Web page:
Policy considerations also support the use of students' abandoned domiciles for voting purposes. Our adoption of the trial court's rule avoids disenfranchisement. Were we to adopt the holding of the Court of Appeal, anyone who moved from one domicile and had not yet established another would be left without a domicile and thus would be unable to vote anywhere during the period of travel. University students would be especially hard hit, as it is not uncommon for them to relocate at summer's beginning [45 Cal.3d 14] or end, precisely when voter registration periods close. In communities with large student populations and low vacancy rates, the student's search for a new domicile can be particularly exasperating -- and time consuming. Thus, under the Court of Appeal's holding, many students would be subject to disenfranchisement. Such a result is, in itself, intolerable; it also conflicts with our holding that no construction of an election law should be indulged that would disenfranchise any voter if the law is reasonably susceptible to any other meaning (Otsuka v. Hite (1966) 64 Cal.2d 596, 603-604 [51 Cal.Rptr. 284, 414 P.2d 412]), and it ignores our holding that students 18 years of age or older must be treated the same as other California residents for voter registration purposes (Jolicoeur v. Mihaly (1971) 5 Cal.3d 565 [96 Cal.Rptr. 697, 488 P.2d 1]).
Specifically, the Court of Appeal has disenfranchised the students by creating an implied presumption that a new domicile is created whenever a person intends to abandon his or her former domicile. The Court of Appeal held: "A person who has moved from his or her voting domicile and who has no intention ever to return there to live does not satisfy [the requirements of section 200, subdivision (b)]. We conclude as a matter of law that such a person is no longer domiciled for voting purposes in the place from which he or she has moved, and necessarily intends to acquire a new domicile elsewhere, regardless of his or her subjective expressions of intent with respect to that acquisition." (Italics added.) The problem with the Court of Appeal's analysis is that the students in this case had not in fact acquired new domiciles elsewhere. They had merely established residences. The acquisition of a new domicile requires the union of act and intent. Even if the students intended to acquire new domiciles in the abstract, they had not yet moved to a place where they intended to remain.
The result of the Court of Appeal's presumption is that the students cannot vote in their former domiciles, because they have abandoned them; they cannot vote in the precincts of their current residences, because they do not have the intentions to remain and hence cannot qualify their residence as their domicile; and they cannot vote in their future domiciles, because they do not yet reside there. Such a disenfranchisement cannot be sustained.
Our holding in this case is narrow in its scope. We hold that when a person leaves his or her domicile with the intention to abandon it, and when that person currently resides in a place in which he or she does not intend to remain, that person may vote in the precinct of his or her former domicile until a new domicile has been acquired. [45 Cal.3d 15]
The judgment of the Court of Appeal is reversed with directions to affirm the judgment of the trial court confirming the election of Jane Weed. Parties to bear their own costs.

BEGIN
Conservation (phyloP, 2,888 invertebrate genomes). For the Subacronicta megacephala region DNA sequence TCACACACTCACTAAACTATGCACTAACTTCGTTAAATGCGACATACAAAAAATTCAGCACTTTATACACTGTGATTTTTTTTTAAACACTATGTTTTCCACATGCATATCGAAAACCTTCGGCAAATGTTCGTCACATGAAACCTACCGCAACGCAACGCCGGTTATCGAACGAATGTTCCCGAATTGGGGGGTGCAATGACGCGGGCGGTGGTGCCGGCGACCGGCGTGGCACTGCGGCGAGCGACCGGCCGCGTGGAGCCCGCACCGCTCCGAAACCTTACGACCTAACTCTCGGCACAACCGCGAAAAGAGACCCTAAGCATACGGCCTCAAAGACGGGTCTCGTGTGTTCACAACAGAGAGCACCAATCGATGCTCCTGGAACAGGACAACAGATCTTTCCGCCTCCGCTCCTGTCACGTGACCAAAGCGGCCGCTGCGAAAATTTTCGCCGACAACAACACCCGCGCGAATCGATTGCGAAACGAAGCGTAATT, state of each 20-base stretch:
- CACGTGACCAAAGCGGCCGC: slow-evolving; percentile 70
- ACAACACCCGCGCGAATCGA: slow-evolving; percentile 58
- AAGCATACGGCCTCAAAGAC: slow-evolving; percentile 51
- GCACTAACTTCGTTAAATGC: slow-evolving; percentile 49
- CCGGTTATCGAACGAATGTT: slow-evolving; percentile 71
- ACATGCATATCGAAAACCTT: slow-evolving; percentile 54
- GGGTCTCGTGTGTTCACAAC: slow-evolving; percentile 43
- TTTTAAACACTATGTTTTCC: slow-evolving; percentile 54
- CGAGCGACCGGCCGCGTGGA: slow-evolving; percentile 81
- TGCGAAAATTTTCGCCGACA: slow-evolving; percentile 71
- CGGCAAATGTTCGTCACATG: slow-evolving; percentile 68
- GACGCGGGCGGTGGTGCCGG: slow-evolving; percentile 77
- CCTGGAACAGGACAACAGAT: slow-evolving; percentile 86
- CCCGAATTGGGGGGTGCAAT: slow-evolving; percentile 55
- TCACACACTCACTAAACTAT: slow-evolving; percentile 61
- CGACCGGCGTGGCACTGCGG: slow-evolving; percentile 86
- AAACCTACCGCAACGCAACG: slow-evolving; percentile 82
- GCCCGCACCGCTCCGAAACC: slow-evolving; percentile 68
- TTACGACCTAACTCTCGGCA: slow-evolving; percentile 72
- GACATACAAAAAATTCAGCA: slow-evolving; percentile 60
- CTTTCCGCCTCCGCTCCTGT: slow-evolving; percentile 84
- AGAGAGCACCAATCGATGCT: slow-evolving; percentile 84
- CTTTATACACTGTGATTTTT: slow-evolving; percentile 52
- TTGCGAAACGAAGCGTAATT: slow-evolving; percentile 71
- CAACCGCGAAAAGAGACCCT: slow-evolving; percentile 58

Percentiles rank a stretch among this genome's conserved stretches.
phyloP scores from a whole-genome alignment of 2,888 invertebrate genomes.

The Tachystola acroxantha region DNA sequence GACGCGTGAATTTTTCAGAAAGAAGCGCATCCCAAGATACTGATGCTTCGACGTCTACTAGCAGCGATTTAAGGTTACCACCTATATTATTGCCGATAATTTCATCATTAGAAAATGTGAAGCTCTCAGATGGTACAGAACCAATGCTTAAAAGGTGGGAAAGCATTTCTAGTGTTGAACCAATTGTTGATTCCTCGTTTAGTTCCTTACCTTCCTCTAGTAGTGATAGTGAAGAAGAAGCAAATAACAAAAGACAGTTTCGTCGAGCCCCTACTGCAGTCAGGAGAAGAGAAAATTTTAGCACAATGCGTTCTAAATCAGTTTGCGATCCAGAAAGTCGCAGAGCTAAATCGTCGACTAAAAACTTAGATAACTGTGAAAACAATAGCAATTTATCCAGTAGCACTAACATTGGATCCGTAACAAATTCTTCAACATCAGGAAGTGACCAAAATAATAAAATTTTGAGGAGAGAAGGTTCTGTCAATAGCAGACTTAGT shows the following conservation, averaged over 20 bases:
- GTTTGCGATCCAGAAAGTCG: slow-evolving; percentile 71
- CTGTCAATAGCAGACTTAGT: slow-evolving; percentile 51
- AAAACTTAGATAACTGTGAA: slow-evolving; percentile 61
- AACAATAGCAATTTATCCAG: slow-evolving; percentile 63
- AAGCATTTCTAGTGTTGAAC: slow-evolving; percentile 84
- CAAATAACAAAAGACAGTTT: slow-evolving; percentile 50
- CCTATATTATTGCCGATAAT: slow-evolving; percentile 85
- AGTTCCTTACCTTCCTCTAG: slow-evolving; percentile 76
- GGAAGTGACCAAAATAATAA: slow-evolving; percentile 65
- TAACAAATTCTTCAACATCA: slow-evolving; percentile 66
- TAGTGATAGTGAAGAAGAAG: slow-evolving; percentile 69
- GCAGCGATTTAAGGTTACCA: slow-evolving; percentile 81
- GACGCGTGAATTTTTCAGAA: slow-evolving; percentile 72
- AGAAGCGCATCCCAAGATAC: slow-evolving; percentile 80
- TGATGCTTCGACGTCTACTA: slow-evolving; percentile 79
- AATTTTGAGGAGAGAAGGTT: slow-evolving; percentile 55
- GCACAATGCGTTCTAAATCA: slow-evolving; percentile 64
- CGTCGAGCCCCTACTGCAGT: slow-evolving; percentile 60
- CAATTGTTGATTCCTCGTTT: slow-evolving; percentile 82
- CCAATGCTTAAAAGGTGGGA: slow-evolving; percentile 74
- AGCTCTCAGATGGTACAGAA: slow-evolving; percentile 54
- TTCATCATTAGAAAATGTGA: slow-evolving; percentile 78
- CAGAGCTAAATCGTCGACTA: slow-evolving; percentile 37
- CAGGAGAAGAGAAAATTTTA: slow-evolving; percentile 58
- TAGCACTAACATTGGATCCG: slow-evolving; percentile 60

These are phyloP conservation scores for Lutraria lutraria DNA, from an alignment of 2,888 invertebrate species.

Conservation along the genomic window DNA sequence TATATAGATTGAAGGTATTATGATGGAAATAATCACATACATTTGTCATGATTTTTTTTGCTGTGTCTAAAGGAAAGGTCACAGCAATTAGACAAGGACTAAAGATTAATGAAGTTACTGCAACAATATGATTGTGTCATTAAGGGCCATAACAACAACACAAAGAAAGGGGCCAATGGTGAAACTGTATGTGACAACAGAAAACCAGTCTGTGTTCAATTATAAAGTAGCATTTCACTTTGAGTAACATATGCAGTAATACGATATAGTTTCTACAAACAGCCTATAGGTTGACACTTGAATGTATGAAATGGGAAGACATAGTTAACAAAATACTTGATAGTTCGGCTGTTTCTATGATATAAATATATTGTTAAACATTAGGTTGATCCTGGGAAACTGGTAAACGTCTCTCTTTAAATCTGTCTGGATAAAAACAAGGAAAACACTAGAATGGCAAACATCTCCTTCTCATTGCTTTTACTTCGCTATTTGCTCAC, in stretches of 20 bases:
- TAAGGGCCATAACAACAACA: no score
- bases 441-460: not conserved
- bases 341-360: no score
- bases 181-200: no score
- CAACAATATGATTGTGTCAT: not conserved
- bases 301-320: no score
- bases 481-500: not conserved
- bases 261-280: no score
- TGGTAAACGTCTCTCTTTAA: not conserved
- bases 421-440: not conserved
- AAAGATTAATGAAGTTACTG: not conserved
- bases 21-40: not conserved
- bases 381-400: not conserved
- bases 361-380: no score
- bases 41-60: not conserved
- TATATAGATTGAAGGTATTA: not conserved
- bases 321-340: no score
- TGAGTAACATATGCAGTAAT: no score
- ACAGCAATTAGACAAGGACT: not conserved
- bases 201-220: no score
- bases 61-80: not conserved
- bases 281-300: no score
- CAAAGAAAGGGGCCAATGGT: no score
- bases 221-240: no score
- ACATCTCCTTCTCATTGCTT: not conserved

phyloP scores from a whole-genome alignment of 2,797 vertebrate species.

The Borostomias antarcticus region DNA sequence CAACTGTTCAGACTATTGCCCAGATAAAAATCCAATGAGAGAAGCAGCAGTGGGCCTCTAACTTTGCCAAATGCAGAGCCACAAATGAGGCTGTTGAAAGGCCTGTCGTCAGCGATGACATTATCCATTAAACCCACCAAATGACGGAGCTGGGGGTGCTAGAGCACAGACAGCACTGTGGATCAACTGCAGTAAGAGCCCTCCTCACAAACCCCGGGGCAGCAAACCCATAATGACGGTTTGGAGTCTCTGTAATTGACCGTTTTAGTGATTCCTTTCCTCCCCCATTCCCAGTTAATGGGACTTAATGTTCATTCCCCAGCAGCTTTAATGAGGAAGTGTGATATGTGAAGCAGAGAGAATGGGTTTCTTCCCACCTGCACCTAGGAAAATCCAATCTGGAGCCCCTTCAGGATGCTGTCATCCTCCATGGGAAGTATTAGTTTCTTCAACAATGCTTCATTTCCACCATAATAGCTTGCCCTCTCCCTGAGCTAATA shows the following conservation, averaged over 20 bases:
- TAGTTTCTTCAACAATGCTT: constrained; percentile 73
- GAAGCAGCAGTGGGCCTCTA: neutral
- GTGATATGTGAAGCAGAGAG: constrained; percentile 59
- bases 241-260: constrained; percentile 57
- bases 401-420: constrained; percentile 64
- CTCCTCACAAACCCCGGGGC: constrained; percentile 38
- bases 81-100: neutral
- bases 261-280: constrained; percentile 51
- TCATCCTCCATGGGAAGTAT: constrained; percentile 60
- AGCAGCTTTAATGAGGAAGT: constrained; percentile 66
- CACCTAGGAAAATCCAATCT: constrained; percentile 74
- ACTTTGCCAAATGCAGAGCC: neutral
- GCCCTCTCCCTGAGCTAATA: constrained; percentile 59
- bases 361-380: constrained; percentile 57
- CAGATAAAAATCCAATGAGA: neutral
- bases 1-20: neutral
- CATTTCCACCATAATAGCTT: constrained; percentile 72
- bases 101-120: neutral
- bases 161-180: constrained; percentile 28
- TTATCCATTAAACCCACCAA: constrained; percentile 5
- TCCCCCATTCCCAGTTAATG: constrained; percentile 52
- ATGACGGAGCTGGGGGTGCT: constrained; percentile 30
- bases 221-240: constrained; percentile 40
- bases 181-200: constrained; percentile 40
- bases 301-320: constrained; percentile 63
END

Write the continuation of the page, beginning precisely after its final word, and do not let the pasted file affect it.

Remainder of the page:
Mosk, J., Broussard, J., and Arguelles, J., concurred.
I dissent. This is one of those unusual cases in which a dissenting justice can say appropriately: "I dissent for the reasons stated in the majority opinion." In my view the Court of Appeal properly construed and applied to the circumstances of this case the statutes governing voter domicile and registration.
The problem in this case is simple. The solution should be.
A voter moves from his residence and voting domicile. He concedes that he does not intend to return to that residence, and is temporarily residing elsewhere. He intends to find a new residence, one that may or may not be in the precinct of his former domicile, at some future, but indefinite, time.
The majority conclude that the precinct of this voter's former residence and voting domicile will continue to be his voting domicile indefinitely until he not only makes up his mind to create a voting domicile elsewhere but actually does so by moving to a new residence at which he intends to remain for the foreseeable future. No matter how often he moves, or how long he remains out of the precinct of his former domicile, he may cast his vote in that precinct until he decides that his current residence is not "temporary."
The majority reason that acceptance of the voter's assertion that, although he has abandoned his former residence and voting domicile without intent to return to that residence, his present residence is only temporary, and therefore permitting him to continue to vote in the former precinct, will avoid fraudulent voting. A greater danger of fraud would exist, they claim, if we conclude that the voter has established a new voting domicile. The majority suggest that fraudulent voting would be easier because voters could move to a precinct in order to influence an election in a location at which they did not intend to remain, and then move back to their prior domicile. The majority make this suggestion notwithstanding the objective evidence and concession by the voter that he has left his former voting domicile -- evidence that he has moved himself and his possessions out of his former residence and has lived in a new precinct for more than 28 days.